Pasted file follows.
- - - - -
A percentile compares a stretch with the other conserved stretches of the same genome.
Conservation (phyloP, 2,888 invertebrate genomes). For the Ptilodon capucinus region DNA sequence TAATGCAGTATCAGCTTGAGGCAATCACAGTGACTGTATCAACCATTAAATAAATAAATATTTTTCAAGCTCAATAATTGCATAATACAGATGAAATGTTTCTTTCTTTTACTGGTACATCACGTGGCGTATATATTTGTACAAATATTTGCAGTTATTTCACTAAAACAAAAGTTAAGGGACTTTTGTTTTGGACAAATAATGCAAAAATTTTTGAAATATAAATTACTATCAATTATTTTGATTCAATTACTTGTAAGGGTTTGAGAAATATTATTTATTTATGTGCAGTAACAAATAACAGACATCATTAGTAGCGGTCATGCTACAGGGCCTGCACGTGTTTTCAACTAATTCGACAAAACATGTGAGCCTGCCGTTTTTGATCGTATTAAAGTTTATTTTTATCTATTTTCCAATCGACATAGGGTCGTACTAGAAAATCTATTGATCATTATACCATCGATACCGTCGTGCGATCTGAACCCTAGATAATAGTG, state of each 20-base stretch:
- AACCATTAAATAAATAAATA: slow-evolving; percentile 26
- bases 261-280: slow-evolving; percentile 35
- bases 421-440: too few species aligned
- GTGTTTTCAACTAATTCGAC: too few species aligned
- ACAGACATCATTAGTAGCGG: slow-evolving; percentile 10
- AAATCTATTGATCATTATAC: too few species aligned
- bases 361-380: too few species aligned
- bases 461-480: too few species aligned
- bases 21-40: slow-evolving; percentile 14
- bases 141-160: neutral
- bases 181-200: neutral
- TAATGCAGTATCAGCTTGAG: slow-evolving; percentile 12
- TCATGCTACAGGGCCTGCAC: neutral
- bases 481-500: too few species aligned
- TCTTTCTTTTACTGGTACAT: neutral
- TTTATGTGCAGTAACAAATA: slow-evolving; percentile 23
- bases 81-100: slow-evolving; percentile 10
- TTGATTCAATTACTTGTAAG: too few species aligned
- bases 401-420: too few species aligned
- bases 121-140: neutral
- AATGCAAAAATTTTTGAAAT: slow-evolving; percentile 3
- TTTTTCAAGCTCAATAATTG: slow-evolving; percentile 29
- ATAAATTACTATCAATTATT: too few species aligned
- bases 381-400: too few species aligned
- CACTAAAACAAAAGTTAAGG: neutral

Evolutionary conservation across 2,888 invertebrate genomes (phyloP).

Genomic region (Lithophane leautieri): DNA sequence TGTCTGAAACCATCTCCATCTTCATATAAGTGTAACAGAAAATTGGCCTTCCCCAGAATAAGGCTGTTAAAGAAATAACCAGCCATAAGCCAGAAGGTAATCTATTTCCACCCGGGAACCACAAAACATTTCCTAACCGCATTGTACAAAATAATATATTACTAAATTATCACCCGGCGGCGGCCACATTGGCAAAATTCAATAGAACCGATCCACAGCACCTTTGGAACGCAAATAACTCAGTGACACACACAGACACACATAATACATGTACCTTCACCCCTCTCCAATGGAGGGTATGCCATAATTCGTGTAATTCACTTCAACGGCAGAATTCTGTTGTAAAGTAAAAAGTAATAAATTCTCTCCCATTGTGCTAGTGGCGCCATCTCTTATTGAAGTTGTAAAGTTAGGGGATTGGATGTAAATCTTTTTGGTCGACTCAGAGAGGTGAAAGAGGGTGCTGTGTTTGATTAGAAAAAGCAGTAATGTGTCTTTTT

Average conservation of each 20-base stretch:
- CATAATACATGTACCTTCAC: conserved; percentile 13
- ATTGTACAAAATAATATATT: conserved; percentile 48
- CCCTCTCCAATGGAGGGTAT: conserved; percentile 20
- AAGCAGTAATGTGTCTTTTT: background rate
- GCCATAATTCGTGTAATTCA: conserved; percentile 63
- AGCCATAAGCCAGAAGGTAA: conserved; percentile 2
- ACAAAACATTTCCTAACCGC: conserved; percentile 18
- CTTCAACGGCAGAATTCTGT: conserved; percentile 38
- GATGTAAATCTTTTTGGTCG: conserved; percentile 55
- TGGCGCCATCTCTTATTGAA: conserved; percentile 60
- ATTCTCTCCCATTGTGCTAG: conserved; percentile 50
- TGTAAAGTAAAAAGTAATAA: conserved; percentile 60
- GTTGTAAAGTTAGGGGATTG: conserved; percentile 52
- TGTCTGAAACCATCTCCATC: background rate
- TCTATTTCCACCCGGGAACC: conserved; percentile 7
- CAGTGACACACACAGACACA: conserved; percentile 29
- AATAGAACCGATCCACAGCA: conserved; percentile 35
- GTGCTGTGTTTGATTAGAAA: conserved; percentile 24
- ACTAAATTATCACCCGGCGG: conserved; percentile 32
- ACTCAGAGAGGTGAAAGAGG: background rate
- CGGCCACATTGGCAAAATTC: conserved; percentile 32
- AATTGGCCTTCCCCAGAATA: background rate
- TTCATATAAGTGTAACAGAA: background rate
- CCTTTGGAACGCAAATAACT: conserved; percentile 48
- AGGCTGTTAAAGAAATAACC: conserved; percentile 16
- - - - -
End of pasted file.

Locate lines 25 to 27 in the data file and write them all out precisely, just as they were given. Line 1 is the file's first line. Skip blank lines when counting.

- ATAAATTACTATCAATTATT: too few species aligned
- bases 381-400: too few species aligned
- CACTAAAACAAAAGTTAAGG: neutral